While it’s tempting to laugh her off as a fringe figure, Gabbard has a devoted base. Combined with her growing mainstream right-wing legitimacy, that could make her a dark-horse contender for the 2024 GOP nomination — someone who, like Donald Trump, can sell Americans on bogus “anti-establishment” positions on war and civil rights while acting to promote the interests of the far right. As a veteran, former lawmaker, and frequent Fox guest, Gabbard is building a resume for future success, and not in the Democratic Party.
Gabbard has found fans on both ends of America’s political spectrum since coming to Washington in 2013. An Iraq War veteran whose tour was bookended by stints in state and local politics in her native Hawaii, Gabbard entered Congress in 2013 as the first Hindu to serve as a member of Congress and was seen as a viable up-and-comer in the party. The millennial congresswoman was the subject of a flattering New York Times profile in November 2015 celebrating her “defiance” to president Barack Obama’s Syria policy and her post-partisan approach to lawmaking: “She’s a solid Democrat, but she’s really practical in terms of how she approaches issues and gets things done,” then-representative Kyrsten Sinema told the paper.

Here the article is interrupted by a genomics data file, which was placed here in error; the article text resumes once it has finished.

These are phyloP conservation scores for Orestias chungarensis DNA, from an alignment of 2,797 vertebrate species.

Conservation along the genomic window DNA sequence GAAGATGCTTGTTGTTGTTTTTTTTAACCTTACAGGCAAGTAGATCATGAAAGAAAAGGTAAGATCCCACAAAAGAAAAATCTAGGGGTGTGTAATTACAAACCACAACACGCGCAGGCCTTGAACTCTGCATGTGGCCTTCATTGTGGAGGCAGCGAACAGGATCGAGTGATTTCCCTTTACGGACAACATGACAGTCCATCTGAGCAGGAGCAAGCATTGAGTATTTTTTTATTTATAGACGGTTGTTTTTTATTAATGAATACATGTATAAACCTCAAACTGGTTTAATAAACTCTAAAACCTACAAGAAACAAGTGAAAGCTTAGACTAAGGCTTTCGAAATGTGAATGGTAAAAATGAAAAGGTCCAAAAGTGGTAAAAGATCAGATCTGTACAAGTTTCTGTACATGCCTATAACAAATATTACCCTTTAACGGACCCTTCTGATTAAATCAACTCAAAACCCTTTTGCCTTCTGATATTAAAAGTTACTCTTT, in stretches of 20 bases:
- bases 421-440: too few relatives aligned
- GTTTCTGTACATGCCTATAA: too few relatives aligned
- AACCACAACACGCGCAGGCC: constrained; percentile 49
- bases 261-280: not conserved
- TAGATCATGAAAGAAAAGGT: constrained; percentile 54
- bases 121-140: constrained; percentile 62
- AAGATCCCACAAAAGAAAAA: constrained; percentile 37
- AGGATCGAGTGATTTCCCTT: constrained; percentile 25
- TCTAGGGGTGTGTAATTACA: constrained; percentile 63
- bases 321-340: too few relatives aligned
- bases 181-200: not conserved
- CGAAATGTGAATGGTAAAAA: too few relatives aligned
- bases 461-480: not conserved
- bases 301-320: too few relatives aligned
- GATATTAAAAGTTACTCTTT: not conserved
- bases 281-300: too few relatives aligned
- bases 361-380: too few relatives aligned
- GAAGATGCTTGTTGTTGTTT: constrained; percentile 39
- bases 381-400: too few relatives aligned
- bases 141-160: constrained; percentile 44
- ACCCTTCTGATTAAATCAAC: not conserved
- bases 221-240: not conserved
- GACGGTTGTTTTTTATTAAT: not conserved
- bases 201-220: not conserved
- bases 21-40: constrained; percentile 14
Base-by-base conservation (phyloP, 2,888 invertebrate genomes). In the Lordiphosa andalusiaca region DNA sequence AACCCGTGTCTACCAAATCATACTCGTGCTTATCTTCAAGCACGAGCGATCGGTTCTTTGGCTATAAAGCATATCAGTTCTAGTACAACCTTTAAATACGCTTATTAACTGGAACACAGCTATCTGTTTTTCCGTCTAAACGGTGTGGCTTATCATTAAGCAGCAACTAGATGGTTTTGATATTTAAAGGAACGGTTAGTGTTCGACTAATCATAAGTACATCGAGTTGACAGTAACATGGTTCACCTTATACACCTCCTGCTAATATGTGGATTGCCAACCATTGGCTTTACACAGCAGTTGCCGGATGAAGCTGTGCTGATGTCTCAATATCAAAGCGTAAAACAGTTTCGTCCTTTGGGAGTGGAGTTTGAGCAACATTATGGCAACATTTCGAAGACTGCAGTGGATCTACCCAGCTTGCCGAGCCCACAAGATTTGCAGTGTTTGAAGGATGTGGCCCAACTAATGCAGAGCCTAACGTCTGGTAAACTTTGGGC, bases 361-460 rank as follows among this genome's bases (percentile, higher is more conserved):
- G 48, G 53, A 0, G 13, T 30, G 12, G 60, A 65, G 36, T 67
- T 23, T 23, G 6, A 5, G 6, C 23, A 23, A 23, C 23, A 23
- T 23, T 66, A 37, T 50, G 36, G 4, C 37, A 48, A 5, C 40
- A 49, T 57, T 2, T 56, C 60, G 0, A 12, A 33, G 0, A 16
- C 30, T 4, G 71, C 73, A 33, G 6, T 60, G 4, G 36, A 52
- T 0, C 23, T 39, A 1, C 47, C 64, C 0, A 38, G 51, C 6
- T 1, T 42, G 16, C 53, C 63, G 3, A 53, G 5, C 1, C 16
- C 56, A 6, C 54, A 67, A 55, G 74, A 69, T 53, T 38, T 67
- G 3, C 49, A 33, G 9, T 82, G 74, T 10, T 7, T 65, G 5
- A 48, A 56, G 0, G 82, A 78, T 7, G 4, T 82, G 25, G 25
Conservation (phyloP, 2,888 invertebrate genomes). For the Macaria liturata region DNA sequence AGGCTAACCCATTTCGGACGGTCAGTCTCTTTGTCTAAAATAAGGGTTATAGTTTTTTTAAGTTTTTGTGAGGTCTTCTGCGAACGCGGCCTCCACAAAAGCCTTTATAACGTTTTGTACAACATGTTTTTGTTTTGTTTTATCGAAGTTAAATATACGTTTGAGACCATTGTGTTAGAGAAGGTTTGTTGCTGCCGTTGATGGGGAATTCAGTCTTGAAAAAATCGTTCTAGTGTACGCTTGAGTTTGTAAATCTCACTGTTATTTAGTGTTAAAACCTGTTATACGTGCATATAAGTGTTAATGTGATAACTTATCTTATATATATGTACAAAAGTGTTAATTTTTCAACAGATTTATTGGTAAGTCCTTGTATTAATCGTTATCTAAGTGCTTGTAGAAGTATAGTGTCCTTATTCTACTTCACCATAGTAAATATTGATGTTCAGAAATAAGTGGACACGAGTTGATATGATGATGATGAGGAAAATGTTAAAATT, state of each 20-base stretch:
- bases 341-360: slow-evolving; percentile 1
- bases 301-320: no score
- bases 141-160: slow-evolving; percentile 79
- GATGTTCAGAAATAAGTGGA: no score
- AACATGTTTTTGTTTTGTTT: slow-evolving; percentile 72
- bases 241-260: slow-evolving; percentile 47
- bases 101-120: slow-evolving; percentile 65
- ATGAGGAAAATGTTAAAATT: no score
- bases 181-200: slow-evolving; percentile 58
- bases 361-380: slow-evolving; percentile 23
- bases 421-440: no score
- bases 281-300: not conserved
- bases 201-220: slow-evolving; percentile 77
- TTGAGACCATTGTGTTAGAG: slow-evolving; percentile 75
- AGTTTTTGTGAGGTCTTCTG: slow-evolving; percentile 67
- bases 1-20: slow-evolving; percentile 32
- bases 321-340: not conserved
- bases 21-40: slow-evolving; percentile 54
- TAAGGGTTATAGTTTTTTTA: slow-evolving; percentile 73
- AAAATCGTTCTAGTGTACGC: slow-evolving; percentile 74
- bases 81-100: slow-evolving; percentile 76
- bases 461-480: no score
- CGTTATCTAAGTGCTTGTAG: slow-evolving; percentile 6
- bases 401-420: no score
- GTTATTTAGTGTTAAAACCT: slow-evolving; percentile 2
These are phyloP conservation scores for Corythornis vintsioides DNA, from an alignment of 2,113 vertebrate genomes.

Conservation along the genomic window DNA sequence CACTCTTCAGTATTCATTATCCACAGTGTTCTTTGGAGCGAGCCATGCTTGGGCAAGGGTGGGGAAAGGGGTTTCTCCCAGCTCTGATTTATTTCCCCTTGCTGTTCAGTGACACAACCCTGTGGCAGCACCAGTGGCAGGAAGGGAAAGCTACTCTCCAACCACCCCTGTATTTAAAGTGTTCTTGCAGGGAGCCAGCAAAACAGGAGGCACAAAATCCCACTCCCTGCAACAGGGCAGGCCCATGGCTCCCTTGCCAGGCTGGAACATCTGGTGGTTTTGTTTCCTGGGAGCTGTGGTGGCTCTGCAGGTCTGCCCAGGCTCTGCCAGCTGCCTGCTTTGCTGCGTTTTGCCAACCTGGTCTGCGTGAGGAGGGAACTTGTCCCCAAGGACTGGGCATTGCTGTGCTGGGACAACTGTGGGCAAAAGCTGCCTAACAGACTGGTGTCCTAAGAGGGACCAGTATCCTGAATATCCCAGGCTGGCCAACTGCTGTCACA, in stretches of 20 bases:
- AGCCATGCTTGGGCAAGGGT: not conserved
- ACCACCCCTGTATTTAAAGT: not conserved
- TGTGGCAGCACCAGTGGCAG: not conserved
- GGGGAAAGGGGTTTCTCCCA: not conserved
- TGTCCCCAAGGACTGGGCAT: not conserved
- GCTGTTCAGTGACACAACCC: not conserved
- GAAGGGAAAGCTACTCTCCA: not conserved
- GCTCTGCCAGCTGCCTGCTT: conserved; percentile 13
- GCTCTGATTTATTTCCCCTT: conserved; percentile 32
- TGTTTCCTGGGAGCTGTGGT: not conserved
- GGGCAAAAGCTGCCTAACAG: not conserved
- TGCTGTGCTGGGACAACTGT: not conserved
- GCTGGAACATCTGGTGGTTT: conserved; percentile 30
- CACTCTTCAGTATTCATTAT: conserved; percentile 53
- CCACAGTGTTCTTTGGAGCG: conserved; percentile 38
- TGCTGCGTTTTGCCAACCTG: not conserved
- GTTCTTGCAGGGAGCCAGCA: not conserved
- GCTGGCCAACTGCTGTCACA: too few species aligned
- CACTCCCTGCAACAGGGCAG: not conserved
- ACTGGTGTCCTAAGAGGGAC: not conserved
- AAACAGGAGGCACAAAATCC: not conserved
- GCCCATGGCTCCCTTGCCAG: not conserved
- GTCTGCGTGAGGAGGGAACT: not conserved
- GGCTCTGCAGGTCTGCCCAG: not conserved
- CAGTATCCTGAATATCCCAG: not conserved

Months later, Gabbard would make headlines when she resigned from the Democratic National Committee (DNC) and endorsed Sanders for the party’s presidential nomination in 2016, citing his “good judgment” on matters of foreign policy. The perceived iconoclastic, party-bucking nature of this decision made Gabbard an instant hero on the left — and among some on the right — and led her supporters to start calling for her to run in 2020 even before the Sanders campaign was officially dead and buried.
Since becoming a fixture on Fox News, she’s expanded her audience to include the older Republicans who watch the network religiously. In September, she told Tucker Carlson, that “Islamist ideology, which is the political ideology that inspired the terrorist attacks on our country on 9/11, is the greatest threat that we’re facing right now in this country, in the world,” notably omitting the threat posed by the pandemic that’s killed hundreds of thousands of Americans.
In October, she fed into right-wing tropes about immigration, telling Fox’s Jeanine Pirro that the “Biden-Harris administration has an open-door policy at the borders” where “people are being let in and crossing the border every single day”. And she hasn’t been shy about tying herself to GOP politics more broadly, declaring on Twitter on 3 November, in the wake of Republican Glenn Youngkin’s gubernatorial win in Virginia, that the result was “a victory for all Americans,” because the anti-vaccine-mandate, race-baiting campaign was “a resounding rejection of efforts to divide us by race, the stripping of parental rights, and arrogant, deaf leaders”.